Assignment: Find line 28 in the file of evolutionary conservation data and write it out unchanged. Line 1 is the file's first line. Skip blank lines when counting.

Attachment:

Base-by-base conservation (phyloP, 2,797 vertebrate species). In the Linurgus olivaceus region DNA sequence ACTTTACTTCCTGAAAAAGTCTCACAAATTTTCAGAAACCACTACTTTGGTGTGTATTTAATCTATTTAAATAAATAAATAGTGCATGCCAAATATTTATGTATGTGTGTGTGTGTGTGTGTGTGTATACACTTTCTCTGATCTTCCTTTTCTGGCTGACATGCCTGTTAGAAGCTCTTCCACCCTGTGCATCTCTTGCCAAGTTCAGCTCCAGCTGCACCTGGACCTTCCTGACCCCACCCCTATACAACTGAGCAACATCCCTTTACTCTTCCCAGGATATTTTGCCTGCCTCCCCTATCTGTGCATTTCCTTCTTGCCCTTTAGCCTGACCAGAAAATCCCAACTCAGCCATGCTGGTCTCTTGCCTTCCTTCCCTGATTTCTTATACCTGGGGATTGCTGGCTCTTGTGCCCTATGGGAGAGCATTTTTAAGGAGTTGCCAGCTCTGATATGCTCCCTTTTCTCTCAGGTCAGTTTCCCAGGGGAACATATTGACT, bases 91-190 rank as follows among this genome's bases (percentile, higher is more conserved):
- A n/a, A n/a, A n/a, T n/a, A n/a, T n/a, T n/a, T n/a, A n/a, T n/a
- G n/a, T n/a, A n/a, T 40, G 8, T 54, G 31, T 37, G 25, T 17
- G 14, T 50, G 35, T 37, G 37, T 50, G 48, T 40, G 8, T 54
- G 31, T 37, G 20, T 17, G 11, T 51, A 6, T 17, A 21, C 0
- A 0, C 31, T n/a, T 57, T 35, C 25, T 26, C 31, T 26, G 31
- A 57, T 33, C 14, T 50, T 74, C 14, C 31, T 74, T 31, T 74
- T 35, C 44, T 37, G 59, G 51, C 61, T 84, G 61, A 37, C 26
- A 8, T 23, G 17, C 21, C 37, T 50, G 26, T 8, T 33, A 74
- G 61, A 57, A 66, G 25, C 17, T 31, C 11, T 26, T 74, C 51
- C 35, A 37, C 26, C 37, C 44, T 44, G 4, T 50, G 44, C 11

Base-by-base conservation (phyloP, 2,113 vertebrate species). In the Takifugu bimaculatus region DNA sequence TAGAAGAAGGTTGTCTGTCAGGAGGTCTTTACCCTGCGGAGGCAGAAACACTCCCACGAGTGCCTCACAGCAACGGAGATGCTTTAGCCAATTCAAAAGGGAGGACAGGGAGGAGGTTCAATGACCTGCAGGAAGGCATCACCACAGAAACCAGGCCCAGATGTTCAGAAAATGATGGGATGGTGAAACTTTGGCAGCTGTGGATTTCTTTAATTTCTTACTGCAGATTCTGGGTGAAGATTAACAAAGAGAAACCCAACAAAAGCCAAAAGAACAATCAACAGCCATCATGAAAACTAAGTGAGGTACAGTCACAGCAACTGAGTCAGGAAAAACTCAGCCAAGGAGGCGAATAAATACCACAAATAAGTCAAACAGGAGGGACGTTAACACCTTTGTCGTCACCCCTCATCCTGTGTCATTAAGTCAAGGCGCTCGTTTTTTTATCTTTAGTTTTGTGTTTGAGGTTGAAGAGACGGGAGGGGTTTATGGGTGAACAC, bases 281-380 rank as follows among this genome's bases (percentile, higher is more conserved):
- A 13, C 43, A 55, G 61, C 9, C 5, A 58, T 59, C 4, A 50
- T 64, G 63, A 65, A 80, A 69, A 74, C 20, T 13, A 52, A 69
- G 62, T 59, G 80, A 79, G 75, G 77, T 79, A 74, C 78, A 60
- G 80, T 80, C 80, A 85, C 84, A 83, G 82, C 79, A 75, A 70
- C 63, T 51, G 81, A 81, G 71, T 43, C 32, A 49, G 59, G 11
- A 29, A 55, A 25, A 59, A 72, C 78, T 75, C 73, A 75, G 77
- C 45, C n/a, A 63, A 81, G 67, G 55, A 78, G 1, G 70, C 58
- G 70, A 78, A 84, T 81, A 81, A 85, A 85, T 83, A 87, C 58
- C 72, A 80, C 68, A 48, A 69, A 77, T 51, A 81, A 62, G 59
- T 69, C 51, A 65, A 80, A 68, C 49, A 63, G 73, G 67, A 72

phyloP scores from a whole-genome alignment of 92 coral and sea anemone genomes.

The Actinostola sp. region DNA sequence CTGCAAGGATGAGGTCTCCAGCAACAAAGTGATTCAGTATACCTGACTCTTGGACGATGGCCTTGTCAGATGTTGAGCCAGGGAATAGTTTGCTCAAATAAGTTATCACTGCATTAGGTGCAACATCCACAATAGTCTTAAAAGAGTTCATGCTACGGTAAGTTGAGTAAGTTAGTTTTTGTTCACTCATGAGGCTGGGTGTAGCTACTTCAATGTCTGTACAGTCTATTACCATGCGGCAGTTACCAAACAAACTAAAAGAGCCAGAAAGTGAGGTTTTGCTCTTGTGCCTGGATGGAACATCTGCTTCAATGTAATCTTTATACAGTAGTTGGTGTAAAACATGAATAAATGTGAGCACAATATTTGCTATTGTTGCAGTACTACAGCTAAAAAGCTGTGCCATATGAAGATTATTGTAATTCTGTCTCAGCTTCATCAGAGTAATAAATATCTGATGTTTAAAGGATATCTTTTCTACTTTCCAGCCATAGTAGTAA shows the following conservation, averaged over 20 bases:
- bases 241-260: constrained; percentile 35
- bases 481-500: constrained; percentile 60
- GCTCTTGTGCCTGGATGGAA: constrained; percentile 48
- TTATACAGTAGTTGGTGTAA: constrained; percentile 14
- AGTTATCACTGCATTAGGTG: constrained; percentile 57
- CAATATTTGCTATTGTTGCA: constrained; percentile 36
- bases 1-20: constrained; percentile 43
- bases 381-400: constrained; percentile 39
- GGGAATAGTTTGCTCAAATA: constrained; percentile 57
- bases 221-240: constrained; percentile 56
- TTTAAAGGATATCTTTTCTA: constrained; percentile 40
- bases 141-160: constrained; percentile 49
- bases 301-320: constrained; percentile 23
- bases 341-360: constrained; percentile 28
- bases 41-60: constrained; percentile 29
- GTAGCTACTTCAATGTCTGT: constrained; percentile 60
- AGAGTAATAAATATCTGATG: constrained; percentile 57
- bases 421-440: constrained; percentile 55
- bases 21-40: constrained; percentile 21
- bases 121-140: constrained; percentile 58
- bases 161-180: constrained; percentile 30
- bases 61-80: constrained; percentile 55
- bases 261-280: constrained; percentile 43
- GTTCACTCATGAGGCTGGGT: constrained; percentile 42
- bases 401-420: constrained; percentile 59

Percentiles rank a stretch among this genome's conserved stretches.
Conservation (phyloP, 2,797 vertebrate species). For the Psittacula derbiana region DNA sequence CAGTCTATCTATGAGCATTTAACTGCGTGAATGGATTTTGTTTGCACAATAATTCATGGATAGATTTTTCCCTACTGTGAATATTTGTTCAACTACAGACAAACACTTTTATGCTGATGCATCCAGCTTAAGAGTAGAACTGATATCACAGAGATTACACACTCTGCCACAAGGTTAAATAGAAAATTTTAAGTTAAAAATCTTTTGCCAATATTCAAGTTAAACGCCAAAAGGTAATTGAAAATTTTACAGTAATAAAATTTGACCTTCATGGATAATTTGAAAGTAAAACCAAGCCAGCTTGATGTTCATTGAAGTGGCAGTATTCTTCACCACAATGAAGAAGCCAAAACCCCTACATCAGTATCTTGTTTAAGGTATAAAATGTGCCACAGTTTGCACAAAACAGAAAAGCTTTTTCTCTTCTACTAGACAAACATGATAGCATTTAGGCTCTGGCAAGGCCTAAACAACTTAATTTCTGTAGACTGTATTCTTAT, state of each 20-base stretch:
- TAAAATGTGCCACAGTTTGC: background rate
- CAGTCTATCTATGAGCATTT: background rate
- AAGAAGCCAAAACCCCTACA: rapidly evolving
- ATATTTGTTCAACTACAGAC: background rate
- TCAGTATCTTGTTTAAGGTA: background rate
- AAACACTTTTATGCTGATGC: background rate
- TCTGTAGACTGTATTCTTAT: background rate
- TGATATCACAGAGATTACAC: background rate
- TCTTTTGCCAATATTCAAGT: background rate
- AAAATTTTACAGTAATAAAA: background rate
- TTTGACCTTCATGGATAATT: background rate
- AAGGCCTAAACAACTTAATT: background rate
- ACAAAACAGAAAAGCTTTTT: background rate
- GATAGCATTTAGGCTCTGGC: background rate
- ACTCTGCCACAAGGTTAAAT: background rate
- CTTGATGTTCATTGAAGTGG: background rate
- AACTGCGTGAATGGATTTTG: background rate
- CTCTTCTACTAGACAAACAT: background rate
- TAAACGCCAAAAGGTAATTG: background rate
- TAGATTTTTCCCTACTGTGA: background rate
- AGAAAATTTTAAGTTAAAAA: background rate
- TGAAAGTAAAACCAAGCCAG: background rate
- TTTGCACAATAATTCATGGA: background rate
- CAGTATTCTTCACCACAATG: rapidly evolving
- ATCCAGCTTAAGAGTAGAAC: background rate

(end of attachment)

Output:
- TTATACAGTAGTTGGTGTAA: constrained; percentile 14